Apples, apples, everywhere! Piled in a bowl on the counter, crammed into the refrigerator crisper, simmering on the stove, roasting in the oven. The essence of autumn, apples figure into appetizers, soups, salads, entrees and (of course) dessert.

The true apple of my eye is the Keepsake. These small, often irregularly shaped apples are palm-sized and perfect for the pocket. Hard, crisp, tart-sweet, slightly nutty, their flavors seem to mellow with age. Faithful to their name, Keepsake apples also store well.

Our farmers market stalls are stocked with many local varieties. Along with Keepsake, you’ll find Honeycrisp, Haralson, Zestar, Chestnut Crab, Honeygold, Regent, Fireside, Prairie Spy, to name but a few. Many of our farmers at the markets offer samples, so taste as you choose.

Look for apples that are plump and firm; size has nothing to do with flavor. Once home, store the apples in plastic bags in the refrigerator crisper; they need the humidity that sealed bags provide. Denser, crisper apple varieties, such as Keepsake and Haralson, will keep for several weeks or longer.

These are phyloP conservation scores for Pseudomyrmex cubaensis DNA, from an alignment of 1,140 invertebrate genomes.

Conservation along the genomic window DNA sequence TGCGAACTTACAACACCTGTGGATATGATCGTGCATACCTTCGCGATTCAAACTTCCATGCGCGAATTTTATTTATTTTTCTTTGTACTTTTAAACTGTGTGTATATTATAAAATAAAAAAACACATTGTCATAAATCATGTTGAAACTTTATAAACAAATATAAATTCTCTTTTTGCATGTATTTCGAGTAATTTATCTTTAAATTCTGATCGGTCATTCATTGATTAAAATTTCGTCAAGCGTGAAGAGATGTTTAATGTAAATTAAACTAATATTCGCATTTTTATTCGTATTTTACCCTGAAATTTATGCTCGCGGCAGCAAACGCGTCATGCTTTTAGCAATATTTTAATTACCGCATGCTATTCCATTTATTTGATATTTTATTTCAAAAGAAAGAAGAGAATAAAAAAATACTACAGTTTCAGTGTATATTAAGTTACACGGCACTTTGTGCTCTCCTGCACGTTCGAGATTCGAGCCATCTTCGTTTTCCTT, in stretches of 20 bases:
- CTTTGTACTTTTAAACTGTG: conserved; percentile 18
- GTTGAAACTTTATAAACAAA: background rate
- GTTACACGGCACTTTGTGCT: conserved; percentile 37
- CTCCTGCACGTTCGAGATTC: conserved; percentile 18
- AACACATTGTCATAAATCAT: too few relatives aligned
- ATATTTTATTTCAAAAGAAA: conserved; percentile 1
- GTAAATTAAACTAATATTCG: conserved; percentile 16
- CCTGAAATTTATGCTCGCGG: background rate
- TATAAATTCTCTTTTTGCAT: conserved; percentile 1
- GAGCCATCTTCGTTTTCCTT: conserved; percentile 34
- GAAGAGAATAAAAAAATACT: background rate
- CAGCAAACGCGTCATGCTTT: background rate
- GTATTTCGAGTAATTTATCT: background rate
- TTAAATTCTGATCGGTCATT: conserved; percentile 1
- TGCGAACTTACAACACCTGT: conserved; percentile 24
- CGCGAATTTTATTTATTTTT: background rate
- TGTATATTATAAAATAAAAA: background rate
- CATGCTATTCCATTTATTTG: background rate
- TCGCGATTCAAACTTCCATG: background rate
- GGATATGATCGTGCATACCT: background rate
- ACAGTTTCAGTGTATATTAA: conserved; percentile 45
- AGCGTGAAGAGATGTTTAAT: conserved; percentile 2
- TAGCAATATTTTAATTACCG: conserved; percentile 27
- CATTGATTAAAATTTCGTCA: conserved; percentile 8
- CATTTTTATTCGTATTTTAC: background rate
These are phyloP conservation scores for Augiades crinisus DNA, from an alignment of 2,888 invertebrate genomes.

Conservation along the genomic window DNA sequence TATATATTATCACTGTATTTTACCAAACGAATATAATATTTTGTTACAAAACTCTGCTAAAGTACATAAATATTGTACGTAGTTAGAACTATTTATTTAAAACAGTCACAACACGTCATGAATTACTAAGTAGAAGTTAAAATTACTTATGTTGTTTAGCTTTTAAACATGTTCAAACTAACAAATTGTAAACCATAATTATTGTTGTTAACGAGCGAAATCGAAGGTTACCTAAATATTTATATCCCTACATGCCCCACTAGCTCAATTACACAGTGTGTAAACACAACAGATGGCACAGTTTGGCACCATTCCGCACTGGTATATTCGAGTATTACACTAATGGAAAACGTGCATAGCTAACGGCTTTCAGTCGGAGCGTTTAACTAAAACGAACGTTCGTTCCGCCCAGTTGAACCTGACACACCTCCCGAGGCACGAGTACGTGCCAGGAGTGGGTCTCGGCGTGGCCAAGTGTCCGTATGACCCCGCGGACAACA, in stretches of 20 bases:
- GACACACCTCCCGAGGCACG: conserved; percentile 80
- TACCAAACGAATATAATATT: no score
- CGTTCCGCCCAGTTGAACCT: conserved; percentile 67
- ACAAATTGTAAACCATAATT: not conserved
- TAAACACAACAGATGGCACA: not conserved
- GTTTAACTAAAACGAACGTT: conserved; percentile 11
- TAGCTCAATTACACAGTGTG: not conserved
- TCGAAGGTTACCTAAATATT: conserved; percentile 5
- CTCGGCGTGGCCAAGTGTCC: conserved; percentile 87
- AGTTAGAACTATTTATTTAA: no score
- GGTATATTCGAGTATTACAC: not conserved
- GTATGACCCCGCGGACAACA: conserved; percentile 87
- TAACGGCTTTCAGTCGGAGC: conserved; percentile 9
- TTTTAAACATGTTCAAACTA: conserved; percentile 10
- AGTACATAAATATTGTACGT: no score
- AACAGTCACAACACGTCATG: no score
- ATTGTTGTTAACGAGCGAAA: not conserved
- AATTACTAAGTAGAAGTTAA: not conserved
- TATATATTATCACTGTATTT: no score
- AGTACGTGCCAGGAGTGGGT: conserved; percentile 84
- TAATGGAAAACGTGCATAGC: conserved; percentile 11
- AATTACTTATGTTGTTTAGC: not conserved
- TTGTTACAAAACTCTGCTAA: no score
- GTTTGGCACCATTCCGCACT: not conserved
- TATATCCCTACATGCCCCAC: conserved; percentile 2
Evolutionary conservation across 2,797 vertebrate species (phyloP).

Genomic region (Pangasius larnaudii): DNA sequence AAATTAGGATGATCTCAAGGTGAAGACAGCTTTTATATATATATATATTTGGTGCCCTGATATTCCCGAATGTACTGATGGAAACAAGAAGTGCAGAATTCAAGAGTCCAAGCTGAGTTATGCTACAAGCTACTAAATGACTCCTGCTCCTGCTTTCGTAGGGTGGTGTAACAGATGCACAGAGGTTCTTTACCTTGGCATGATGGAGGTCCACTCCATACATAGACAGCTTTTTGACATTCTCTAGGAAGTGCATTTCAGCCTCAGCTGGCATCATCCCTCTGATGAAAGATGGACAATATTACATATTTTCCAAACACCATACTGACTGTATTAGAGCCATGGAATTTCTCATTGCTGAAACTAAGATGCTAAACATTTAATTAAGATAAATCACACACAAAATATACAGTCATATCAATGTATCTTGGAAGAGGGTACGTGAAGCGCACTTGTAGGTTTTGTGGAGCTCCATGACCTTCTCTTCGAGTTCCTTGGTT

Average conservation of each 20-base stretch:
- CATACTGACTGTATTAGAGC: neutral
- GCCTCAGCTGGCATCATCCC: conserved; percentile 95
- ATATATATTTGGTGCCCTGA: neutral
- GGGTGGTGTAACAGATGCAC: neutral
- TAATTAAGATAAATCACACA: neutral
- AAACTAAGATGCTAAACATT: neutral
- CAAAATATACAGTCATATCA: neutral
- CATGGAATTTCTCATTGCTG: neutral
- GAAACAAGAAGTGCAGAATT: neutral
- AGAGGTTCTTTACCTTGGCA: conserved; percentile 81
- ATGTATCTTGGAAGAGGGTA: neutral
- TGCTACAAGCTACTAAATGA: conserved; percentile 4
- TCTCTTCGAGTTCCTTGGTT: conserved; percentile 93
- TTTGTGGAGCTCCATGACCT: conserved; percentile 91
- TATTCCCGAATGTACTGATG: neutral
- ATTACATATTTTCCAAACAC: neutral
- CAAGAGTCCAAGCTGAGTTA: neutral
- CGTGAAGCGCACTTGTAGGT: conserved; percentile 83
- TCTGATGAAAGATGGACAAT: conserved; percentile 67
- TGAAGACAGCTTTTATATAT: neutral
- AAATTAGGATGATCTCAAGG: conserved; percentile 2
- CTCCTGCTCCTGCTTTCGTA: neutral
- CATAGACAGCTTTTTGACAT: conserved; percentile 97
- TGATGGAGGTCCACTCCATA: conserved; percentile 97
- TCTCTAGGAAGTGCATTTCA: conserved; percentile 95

In the kitchen, the sweeter apples are more likely to hold their shape when baked. The sharper apples tend to collapse. For pies and applesauce, I like to use a mix of apples. The tart apples melt into a lush sauce, while chunks of the sweet apples hold their shape.

To make applesauce: Core and chop the apples, leave the skin on for a rosy color. Toss the apples into a pot with about 1 to 2 inches of cider and simmer until it’s thick and lush. (For a smooth sauce, turn it into a blender). Add cinnamon, allspice, cardamom or nutmeg, and sweeten with honey or maple sugar to taste. That sauce will become apple butter if you continue cooking and stirring until it is very thick and caramel brown.

To make a savory sauce: Add little fresh sage, thyme, chile pepper, horseradish, lime or grapefruit to taste as it cooks. Serve savory applesauce with pork, lamb, grilled sausages or roast duck.

If you’re in a hurry, try pan-roasted apples for dessert or to garnish roasted meats, or a plate of cheese and cured meat. There’s more than one way to enjoy an apple a day.


Beth Dooley is the author of “In Winter’s Kitchen.” Find her at